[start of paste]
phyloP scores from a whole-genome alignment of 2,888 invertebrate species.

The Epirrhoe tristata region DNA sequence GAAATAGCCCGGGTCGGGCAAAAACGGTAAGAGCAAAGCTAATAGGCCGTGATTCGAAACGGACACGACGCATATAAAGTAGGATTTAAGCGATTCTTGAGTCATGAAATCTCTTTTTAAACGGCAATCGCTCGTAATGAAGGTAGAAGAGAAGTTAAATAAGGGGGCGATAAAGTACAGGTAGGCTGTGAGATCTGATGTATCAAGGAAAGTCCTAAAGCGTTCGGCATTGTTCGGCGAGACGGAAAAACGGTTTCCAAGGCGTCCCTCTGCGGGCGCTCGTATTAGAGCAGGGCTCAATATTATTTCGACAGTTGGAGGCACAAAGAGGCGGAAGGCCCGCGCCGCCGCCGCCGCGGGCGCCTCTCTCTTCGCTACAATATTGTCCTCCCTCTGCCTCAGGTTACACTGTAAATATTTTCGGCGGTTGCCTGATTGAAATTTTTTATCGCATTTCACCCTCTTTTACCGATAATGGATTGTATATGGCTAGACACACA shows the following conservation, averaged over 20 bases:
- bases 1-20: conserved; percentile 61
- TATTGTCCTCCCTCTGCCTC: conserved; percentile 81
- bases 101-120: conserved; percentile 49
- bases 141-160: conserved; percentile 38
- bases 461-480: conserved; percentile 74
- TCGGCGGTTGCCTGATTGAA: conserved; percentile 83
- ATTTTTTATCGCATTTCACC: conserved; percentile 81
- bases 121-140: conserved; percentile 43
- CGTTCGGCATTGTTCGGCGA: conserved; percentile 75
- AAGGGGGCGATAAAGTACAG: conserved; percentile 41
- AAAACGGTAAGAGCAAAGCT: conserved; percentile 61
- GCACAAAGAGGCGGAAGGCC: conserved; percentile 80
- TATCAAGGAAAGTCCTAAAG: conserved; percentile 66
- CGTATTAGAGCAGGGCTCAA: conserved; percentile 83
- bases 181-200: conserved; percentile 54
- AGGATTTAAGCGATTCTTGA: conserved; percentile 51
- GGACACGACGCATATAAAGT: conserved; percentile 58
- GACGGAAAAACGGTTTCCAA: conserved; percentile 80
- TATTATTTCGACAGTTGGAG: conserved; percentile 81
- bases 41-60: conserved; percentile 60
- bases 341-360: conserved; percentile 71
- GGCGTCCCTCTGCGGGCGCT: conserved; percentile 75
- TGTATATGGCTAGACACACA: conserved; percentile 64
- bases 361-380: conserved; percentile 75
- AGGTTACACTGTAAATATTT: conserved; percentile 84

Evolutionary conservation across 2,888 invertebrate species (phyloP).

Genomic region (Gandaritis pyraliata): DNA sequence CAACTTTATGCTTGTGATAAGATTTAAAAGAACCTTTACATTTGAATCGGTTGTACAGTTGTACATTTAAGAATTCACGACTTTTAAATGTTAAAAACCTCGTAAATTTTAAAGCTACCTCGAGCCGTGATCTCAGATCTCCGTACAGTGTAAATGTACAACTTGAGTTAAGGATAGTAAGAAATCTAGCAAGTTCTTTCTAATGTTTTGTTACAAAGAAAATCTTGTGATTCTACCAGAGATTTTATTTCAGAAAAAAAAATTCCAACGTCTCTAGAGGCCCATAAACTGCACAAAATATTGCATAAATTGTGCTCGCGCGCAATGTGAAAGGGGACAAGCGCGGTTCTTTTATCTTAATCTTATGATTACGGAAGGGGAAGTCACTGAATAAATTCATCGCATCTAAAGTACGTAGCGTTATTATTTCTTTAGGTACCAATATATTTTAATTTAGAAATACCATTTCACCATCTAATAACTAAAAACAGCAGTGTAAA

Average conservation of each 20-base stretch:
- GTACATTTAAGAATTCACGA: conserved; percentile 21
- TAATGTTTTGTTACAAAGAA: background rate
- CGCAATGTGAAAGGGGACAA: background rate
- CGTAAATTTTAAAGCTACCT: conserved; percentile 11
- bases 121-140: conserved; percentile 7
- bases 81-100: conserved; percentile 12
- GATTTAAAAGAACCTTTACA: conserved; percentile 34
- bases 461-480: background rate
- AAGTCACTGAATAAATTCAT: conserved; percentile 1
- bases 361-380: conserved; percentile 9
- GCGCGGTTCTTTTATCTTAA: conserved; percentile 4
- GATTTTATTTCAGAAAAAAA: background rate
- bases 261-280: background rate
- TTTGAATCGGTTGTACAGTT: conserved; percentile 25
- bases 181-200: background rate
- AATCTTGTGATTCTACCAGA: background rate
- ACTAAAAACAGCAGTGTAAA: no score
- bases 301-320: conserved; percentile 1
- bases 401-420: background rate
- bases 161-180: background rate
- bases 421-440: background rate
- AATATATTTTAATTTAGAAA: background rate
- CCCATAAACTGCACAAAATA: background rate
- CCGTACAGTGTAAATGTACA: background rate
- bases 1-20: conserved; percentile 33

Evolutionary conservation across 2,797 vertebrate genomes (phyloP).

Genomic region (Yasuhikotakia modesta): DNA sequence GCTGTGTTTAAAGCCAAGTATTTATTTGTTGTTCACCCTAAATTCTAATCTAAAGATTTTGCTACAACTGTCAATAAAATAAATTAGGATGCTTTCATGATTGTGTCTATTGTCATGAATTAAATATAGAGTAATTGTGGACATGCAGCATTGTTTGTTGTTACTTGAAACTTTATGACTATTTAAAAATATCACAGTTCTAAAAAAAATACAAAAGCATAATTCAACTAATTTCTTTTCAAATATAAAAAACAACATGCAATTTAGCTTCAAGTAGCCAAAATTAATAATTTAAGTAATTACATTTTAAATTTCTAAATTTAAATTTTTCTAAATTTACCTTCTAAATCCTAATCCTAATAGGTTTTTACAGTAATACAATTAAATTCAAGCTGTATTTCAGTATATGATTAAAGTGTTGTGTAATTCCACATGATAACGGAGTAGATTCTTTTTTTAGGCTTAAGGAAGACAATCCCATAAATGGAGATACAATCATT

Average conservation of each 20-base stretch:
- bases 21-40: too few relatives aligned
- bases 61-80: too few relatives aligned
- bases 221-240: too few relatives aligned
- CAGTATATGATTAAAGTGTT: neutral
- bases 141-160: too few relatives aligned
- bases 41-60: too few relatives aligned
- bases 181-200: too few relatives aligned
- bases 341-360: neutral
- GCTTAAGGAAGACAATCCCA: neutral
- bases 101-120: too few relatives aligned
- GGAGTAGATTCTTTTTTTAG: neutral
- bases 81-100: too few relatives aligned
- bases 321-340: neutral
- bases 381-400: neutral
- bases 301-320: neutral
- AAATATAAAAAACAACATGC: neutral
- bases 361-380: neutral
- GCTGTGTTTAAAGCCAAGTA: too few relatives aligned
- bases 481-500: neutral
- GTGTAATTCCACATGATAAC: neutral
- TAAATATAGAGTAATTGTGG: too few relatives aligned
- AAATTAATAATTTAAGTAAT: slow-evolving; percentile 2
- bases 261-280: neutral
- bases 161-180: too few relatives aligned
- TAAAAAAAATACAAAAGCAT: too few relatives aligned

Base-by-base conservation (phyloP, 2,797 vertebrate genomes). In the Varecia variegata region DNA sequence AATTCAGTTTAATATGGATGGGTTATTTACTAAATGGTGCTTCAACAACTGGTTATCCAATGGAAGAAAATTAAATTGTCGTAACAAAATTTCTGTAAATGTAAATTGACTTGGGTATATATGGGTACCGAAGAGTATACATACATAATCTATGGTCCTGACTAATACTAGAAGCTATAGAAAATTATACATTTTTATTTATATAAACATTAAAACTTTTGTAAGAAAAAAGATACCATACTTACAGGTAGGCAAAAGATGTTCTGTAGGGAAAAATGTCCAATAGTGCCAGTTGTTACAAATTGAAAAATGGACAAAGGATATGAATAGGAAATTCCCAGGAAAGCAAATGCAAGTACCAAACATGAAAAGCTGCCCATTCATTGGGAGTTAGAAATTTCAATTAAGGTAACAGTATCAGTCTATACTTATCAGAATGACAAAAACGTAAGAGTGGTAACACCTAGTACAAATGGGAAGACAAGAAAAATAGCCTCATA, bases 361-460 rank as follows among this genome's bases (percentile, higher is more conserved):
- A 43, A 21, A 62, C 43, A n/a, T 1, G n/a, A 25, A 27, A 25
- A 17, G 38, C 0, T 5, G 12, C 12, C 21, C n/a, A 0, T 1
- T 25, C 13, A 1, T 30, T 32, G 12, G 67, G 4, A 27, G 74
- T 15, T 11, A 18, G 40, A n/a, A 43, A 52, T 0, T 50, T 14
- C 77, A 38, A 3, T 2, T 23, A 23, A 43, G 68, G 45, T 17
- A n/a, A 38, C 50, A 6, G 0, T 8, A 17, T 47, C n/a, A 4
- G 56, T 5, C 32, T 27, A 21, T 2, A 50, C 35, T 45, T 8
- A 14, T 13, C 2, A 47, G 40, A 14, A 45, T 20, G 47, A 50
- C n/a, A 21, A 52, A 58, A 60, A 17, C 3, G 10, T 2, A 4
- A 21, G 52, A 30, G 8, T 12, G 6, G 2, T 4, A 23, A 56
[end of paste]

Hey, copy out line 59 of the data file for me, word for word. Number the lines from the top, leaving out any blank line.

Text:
- bases 21-40: too few relatives aligned